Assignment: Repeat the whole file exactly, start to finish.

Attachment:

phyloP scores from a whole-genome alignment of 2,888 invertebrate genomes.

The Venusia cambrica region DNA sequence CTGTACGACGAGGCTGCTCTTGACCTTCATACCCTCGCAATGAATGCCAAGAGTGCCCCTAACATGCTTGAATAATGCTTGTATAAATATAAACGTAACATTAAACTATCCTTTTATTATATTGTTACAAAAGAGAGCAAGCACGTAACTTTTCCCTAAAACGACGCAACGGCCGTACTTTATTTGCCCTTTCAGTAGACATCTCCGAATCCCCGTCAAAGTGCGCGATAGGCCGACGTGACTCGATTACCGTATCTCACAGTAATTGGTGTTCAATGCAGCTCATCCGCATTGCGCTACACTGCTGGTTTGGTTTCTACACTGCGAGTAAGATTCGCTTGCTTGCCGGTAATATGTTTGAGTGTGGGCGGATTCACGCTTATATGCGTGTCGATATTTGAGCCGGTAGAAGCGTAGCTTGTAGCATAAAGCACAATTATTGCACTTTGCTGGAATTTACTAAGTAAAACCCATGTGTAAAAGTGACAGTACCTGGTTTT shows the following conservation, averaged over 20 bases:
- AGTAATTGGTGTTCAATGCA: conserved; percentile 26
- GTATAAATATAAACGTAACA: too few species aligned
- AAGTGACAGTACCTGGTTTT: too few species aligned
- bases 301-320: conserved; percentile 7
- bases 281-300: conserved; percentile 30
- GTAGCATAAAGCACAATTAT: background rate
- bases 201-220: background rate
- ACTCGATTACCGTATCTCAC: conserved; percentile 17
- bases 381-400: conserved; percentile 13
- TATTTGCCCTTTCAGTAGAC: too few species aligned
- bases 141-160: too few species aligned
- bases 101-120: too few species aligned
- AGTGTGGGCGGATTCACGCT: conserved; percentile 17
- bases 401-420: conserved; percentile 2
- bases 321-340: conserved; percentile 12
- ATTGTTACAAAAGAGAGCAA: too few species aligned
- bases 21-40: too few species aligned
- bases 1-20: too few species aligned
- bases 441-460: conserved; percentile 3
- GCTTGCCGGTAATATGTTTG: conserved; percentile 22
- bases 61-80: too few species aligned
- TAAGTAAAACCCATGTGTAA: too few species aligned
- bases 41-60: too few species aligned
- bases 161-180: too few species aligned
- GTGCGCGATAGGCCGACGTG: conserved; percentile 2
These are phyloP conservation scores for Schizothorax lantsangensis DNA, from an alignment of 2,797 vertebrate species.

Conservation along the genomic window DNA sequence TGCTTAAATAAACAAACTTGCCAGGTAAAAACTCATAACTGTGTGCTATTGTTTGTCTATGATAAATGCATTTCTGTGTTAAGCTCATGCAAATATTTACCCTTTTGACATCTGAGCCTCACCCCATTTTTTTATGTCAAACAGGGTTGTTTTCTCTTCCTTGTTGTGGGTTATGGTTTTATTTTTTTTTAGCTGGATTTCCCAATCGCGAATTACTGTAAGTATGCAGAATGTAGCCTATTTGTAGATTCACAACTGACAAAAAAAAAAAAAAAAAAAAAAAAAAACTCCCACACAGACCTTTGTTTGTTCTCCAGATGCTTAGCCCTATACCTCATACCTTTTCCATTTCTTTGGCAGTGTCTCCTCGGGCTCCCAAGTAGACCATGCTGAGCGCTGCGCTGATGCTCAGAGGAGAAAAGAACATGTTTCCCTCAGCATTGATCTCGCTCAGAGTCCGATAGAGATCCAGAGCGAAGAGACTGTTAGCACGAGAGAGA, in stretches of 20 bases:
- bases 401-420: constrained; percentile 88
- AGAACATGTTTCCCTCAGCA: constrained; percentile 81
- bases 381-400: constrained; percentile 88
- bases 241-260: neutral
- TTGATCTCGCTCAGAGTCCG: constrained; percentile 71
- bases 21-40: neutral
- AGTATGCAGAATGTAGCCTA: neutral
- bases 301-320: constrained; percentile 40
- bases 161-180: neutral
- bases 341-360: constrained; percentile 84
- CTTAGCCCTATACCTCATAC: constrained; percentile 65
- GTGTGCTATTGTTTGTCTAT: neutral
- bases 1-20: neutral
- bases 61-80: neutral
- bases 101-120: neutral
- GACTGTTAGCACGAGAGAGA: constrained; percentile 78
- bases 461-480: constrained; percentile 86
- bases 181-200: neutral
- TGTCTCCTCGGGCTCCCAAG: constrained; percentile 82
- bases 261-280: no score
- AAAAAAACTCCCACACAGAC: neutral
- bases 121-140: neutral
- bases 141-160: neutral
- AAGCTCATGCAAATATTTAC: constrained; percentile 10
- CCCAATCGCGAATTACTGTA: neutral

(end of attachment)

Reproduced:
phyloP scores from a whole-genome alignment of 2,888 invertebrate genomes.

The Venusia cambrica region DNA sequence CTGTACGACGAGGCTGCTCTTGACCTTCATACCCTCGCAATGAATGCCAAGAGTGCCCCTAACATGCTTGAATAATGCTTGTATAAATATAAACGTAACATTAAACTATCCTTTTATTATATTGTTACAAAAGAGAGCAAGCACGTAACTTTTCCCTAAAACGACGCAACGGCCGTACTTTATTTGCCCTTTCAGTAGACATCTCCGAATCCCCGTCAAAGTGCGCGATAGGCCGACGTGACTCGATTACCGTATCTCACAGTAATTGGTGTTCAATGCAGCTCATCCGCATTGCGCTACACTGCTGGTTTGGTTTCTACACTGCGAGTAAGATTCGCTTGCTTGCCGGTAATATGTTTGAGTGTGGGCGGATTCACGCTTATATGCGTGTCGATATTTGAGCCGGTAGAAGCGTAGCTTGTAGCATAAAGCACAATTATTGCACTTTGCTGGAATTTACTAAGTAAAACCCATGTGTAAAAGTGACAGTACCTGGTTTT shows the following conservation, averaged over 20 bases:
- AGTAATTGGTGTTCAATGCA: conserved; percentile 26
- GTATAAATATAAACGTAACA: too few species aligned
- AAGTGACAGTACCTGGTTTT: too few species aligned
- bases 301-320: conserved; percentile 7
- bases 281-300: conserved; percentile 30
- GTAGCATAAAGCACAATTAT: background rate
- bases 201-220: background rate
- ACTCGATTACCGTATCTCAC: conserved; percentile 17
- bases 381-400: conserved; percentile 13
- TATTTGCCCTTTCAGTAGAC: too few species aligned
- bases 141-160: too few species aligned
- bases 101-120: too few species aligned
- AGTGTGGGCGGATTCACGCT: conserved; percentile 17
- bases 401-420: conserved; percentile 2
- bases 321-340: conserved; percentile 12
- ATTGTTACAAAAGAGAGCAA: too few species aligned
- bases 21-40: too few species aligned
- bases 1-20: too few species aligned
- bases 441-460: conserved; percentile 3
- GCTTGCCGGTAATATGTTTG: conserved; percentile 22
- bases 61-80: too few species aligned
- TAAGTAAAACCCATGTGTAA: too few species aligned
- bases 41-60: too few species aligned
- bases 161-180: too few species aligned
- GTGCGCGATAGGCCGACGTG: conserved; percentile 2
These are phyloP conservation scores for Schizothorax lantsangensis DNA, from an alignment of 2,797 vertebrate species.

Conservation along the genomic window DNA sequence TGCTTAAATAAACAAACTTGCCAGGTAAAAACTCATAACTGTGTGCTATTGTTTGTCTATGATAAATGCATTTCTGTGTTAAGCTCATGCAAATATTTACCCTTTTGACATCTGAGCCTCACCCCATTTTTTTATGTCAAACAGGGTTGTTTTCTCTTCCTTGTTGTGGGTTATGGTTTTATTTTTTTTTAGCTGGATTTCCCAATCGCGAATTACTGTAAGTATGCAGAATGTAGCCTATTTGTAGATTCACAACTGACAAAAAAAAAAAAAAAAAAAAAAAAAAACTCCCACACAGACCTTTGTTTGTTCTCCAGATGCTTAGCCCTATACCTCATACCTTTTCCATTTCTTTGGCAGTGTCTCCTCGGGCTCCCAAGTAGACCATGCTGAGCGCTGCGCTGATGCTCAGAGGAGAAAAGAACATGTTTCCCTCAGCATTGATCTCGCTCAGAGTCCGATAGAGATCCAGAGCGAAGAGACTGTTAGCACGAGAGAGA, in stretches of 20 bases:
- bases 401-420: constrained; percentile 88
- AGAACATGTTTCCCTCAGCA: constrained; percentile 81
- bases 381-400: constrained; percentile 88
- bases 241-260: neutral
- TTGATCTCGCTCAGAGTCCG: constrained; percentile 71
- bases 21-40: neutral
- AGTATGCAGAATGTAGCCTA: neutral
- bases 301-320: constrained; percentile 40
- bases 161-180: neutral
- bases 341-360: constrained; percentile 84
- CTTAGCCCTATACCTCATAC: constrained; percentile 65
- GTGTGCTATTGTTTGTCTAT: neutral
- bases 1-20: neutral
- bases 61-80: neutral
- bases 101-120: neutral
- GACTGTTAGCACGAGAGAGA: constrained; percentile 78
- bases 461-480: constrained; percentile 86
- bases 181-200: neutral
- TGTCTCCTCGGGCTCCCAAG: constrained; percentile 82
- bases 261-280: no score
- AAAAAAACTCCCACACAGAC: neutral
- bases 121-140: neutral
- bases 141-160: neutral
- AAGCTCATGCAAATATTTAC: constrained; percentile 10
- CCCAATCGCGAATTACTGTA: neutral